Relatively little attention was paid to concurrent connections. Enterprise environments tend to be well-regulated, and most applications will have under 1000 simultaneous users (whether human or machine driven). As a result, application servers and related technologies evolved to support high transaction throughput at limited concurrency.
The web on the other hand brought in much higher concurrency requirements, and platforms like WebLogic became default components of web computing environments for sites serving 1,000s people at the same time. This was a breakthrough and led to significant market success in a short time period.
With the rise of cloud computing, two things change. First, mobile applications and the API economy are driving an order of magnitude increase in the number of simultaneous users. Second, these users are often machines rather than people, and therefore aren't limited to the demand patterns of humans users clicking links or refreshing their pages.
This produces a new set of demand patterns which increase both total throughput and peak concurrency. As an example, travel sites like Kayak.com and Bing.com/travel issue hundreds of API requests to airline reservation system backends as a result of a single human-driven query. Furthermore, these requests are being made not just by desktop or web applications but by mobile applications – especially iPhone applications. As most people are aware, the next 10 billion devices that come online will not be PCs or netbooks but will be mobile devices (phones, MIDs, GPS, game units, media players). Each of these is prized for its native application experiences. Each of these devices will be making user-driven and automated calls to cloud services in order to deliver those experiences.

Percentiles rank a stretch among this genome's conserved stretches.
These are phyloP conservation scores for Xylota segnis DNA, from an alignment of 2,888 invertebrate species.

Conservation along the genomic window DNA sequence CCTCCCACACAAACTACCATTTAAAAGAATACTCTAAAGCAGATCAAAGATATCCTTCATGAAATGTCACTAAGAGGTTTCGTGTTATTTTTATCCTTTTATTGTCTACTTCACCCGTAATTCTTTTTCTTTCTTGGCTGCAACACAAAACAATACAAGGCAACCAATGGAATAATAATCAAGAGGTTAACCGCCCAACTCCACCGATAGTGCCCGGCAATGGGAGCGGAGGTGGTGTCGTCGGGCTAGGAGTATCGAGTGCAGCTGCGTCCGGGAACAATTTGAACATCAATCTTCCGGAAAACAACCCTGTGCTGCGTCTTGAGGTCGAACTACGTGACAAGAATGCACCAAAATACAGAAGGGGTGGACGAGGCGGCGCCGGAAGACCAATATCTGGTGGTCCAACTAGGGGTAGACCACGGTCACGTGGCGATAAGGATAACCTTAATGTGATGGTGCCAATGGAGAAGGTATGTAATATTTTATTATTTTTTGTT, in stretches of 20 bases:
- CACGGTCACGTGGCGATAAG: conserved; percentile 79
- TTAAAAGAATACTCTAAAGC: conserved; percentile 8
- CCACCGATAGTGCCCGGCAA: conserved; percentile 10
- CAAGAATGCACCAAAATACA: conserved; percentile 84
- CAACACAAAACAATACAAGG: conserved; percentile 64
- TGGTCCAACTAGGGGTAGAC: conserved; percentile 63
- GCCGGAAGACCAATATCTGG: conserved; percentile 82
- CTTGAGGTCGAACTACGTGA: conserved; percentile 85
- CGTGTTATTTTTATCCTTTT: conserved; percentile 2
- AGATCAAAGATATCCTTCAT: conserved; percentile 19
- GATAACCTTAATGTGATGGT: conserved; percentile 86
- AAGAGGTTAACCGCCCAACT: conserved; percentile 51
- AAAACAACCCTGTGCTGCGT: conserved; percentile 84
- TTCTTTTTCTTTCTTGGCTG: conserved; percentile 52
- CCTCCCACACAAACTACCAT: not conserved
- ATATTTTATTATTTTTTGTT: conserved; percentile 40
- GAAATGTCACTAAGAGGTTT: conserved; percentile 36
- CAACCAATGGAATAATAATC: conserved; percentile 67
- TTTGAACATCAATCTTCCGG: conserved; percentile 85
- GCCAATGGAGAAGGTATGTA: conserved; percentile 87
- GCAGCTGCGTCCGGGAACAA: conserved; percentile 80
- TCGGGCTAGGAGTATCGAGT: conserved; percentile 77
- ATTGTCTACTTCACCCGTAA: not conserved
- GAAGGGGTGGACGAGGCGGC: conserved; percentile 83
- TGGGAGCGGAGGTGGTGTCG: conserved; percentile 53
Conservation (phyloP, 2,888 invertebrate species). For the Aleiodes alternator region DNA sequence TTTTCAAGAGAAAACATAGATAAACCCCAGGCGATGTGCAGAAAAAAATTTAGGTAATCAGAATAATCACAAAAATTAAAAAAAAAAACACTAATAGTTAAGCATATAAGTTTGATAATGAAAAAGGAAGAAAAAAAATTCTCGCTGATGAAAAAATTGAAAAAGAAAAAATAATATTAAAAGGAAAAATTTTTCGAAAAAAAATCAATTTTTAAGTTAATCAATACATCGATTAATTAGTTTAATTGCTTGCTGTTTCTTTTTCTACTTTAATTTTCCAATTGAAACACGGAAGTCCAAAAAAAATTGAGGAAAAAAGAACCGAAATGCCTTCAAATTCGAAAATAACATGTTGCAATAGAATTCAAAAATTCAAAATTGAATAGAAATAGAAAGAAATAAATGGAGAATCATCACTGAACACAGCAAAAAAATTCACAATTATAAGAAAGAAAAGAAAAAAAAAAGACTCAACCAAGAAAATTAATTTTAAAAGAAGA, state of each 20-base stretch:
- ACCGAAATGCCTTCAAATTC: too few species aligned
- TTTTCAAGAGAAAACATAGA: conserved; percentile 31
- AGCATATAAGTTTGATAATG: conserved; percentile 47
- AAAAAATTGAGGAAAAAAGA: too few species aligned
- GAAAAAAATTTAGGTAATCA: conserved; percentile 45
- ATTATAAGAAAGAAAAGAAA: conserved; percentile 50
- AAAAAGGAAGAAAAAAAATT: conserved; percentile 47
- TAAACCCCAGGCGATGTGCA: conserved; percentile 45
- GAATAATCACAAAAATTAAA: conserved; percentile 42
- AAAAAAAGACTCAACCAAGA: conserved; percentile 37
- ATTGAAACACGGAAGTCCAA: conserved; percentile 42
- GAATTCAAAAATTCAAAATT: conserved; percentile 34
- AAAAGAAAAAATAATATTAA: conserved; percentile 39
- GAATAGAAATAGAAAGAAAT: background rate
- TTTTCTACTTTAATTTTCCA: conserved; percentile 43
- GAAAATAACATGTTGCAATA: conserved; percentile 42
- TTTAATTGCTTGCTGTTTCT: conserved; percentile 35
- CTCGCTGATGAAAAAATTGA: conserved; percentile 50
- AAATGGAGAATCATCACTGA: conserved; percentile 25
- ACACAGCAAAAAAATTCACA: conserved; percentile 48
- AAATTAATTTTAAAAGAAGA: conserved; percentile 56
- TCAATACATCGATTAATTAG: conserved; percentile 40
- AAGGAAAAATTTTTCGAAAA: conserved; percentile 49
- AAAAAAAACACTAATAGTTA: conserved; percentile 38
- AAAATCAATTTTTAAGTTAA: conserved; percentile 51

Where backend systems are not protected from this demand, they are being penalized in performance and load management. This causes either outright outages, "web brownouts" where the core website that uses the same backend slows down, or erratic performance across both the web and cloud properties. Again, mobile access exacerbates the issue due to the intermittent nature of mobile internet connectivity, which multiplies the number of connections that need to be set up and torn down as the device comes on and off the network.
So the explosion of concurrent usage is already beginning, as the traffic and backend impact is expanding. To manage this and maintain stability of existing infrastructure, a new layer of infrastructure is emerging, much as HTTP load balancers have evolved to serve the needs of web computing. What we're seeing is the rise of cloud service controllers, a category of infrastructure that works well with existing systems and builds on top of the strengths of application servers, enterprise messaging systems, and application delivery controllers.